In fact, you’ll find they’re often contextual. YES!
Another great example is Outside Magazine, who, like Nutrition Action and Leadercast above, are getting their results from a “pop up” of sorts. Only, Outside‘s ad doesn’t pop up. When you visit an article, from search, or just browsing around their site, after a couple seconds, their “LIVE BRAVELY” ad drops down from the top. Like a pop-up, it gets your attention. As you can see, they’re using Universal Access pricing with the digital access included, and although we’re not such fans of that pricing model anymore, we’ll hand it to them for being on their game.
Personally, I could read Outside‘s website and magazine all day, I only wish they had an online magazine, like TIME, below, because one of the best calls to action we’ve seen to gain new magazine subscribers barely looks like a call to action at all. TIME.com is now broken into three platforms, if you choose to browse that way: Latest (news stories), Magazine, and Videos.
By clicking “magazine,” you’ll see a full view of their online magazine. On the left-hand side is their table of contents and there are a few free articles to get you reading. But next to TIME’s premium content, there are keys, indicating it’s for paid subscribers. If you click on any of the content, it will prompt you with a teaser snipper, and prompt you to either subscribe, or log in.
The actual best part in terms of usability and capturing an already active reader, is the reader can start at the first article, and scroll through every article in the issue. The articles are on top of one another. They could read three free articles, and then the next one is paid. If they continue to run into paid articles, eventually they may pony up the $2.99 per month. The best part? This edition is responsive and works on any device. No newsstand required.
Sponsor call to action examples
Metro Parent has an online magazine edition, too, but their magazine is free. Users do need to subscribe and log in to view their magazine content, though. To increase advertising sales, and provide a unique benefit to their subscribers, they offer advertorials. The calls to action for these native advertisements are clearly labeled as “Sponsored Content” in their table of contents, but it’s placed in front of the firewall, so, like TIME, this content is available to anyone who is browsing their online magazine. It’s the only content without a lock on it; anyone can read it.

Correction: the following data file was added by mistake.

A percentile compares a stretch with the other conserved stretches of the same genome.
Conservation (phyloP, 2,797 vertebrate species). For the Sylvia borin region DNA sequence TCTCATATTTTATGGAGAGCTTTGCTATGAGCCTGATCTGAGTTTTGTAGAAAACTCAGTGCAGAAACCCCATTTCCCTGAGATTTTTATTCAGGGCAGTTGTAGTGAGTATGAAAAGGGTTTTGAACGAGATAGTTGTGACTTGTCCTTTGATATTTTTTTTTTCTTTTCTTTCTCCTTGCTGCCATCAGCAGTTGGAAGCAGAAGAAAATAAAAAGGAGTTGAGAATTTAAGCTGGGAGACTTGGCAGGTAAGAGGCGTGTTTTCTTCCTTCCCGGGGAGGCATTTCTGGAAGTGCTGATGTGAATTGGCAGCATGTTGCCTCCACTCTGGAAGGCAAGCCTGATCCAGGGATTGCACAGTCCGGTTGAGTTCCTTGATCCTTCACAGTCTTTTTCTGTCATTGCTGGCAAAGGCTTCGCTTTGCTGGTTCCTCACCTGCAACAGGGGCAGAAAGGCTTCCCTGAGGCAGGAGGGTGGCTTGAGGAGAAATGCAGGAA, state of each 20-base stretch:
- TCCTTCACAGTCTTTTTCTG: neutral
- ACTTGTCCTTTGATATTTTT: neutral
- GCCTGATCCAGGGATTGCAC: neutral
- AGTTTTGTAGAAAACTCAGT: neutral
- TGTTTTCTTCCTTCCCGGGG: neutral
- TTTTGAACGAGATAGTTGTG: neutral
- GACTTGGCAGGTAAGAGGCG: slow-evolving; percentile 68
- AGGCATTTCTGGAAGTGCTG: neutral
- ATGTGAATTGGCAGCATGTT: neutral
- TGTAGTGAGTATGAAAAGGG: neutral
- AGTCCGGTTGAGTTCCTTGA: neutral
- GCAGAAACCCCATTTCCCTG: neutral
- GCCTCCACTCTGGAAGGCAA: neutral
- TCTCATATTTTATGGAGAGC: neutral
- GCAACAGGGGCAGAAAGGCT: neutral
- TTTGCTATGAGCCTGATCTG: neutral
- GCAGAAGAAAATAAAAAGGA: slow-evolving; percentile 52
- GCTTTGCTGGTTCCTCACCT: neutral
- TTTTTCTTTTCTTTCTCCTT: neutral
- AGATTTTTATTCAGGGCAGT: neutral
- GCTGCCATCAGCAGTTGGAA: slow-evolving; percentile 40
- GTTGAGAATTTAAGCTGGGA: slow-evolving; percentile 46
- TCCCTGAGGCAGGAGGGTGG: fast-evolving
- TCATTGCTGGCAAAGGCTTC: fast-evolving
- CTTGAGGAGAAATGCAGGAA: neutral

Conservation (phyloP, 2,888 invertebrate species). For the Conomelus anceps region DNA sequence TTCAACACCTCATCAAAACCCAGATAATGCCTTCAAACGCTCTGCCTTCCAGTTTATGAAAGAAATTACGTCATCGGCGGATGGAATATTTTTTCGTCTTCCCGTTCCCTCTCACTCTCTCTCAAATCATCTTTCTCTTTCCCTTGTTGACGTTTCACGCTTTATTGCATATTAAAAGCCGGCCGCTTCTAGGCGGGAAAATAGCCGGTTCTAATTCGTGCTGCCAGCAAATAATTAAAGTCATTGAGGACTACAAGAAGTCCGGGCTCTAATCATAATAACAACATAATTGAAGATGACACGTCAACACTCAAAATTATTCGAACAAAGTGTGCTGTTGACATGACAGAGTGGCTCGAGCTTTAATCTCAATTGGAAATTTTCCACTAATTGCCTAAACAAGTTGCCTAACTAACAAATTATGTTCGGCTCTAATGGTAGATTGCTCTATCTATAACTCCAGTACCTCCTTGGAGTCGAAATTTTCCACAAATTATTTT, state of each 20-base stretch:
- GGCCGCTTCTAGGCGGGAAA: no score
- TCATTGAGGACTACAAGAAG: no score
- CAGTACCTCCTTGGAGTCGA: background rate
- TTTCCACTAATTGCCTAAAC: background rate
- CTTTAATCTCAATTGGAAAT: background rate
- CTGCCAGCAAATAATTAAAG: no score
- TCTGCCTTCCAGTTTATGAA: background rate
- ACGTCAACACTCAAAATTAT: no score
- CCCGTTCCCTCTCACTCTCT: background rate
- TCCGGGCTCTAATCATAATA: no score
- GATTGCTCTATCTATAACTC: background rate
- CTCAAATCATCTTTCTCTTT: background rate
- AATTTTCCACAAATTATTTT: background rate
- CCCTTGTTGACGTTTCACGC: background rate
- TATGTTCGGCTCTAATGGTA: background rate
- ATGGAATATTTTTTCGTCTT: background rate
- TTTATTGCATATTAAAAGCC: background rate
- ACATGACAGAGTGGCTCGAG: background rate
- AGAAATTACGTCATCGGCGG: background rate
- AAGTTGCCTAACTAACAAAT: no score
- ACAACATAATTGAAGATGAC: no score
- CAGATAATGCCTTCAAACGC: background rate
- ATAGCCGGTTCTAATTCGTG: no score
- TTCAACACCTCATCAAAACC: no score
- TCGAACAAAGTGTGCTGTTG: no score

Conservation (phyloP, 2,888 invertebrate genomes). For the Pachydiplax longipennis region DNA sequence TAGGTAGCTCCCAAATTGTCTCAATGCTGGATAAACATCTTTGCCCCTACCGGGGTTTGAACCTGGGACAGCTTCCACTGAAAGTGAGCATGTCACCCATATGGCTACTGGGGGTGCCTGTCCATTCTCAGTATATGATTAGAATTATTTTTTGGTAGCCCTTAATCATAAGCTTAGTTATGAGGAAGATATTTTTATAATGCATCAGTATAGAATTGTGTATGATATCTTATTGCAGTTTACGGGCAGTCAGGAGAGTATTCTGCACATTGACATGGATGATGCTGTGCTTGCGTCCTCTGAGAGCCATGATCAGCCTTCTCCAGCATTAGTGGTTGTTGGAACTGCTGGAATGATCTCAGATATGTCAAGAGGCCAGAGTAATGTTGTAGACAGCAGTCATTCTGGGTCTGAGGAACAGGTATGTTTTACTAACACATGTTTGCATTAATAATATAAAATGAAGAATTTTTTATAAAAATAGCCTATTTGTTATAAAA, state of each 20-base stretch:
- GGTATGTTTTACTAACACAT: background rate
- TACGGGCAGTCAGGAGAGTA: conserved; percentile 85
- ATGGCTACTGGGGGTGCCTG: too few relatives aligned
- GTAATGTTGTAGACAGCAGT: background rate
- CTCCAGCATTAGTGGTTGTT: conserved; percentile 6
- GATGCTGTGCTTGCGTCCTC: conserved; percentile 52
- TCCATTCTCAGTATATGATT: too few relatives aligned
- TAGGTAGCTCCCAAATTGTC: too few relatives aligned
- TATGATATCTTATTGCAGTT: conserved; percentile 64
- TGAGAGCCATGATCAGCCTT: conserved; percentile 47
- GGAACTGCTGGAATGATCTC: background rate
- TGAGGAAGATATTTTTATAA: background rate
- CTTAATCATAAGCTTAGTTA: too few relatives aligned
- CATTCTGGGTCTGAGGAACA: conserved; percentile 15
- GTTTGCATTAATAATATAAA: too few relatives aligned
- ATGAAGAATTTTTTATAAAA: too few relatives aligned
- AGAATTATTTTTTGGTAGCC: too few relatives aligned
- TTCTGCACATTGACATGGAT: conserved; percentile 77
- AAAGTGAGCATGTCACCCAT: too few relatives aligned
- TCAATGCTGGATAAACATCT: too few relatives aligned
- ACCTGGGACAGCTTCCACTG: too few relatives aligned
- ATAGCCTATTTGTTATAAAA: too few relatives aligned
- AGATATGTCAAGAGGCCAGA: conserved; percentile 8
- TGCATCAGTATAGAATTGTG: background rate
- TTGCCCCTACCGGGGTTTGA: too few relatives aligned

The fact that this content isn’t behind lock and key, either behind a registration, or tucked inside a tablet app, means sponsored advertorial content can be promoted in social media and email newsletters because it’s on the web, and not contained to the box of a newsstand app, or requiring a reader to log in to view it.
Metro Parent is certainly one of the most creative examples, but for fun, try not clicking on this advertiser’s real estate. BHG has offered up their entire background and an animated square ad. This is similar to what we call the SEA method, in that we prefer when advertisers buy up entire advertising pages, rather than random slots around the website. We recommend bundling whenever you can.
Men’s Health got the memo too.
The only tragedy, is that magazine publishers usually see this as a homepage-0nly strategy. When really, you can get category sponsors. If you have 20 categories you publish in, find 20 sponsors, who are highly contextual to each category. Will you sell more toothbrushes for your advertisers on pages with articles about oral health, than on fitness articles? The answer is yes. Let Colgate buy placement on every one of your oral health articles and call it a day. You’ll sell bigger SEA sponsor packages and deliver more clicks in return.
One thing you’ll notice is that almost all of these calls to action are above the fold, no matter what type of page they’re on. We typically recommend adding calls to action at the top, in the middle, and at the bottom of every page, especially your article pages.
We’re so happy to see publishers starting to take our advice. Maybe they think they thought of it on their own, but we know! We know! Or at least we’d like to think ten years of preaching the same sermon about calls to action has made a dent. If you want people to do something, don’t hide your call to action!
What’s the best call to action you’ve seen? What’s your best performing call to action? Let me know in the comments.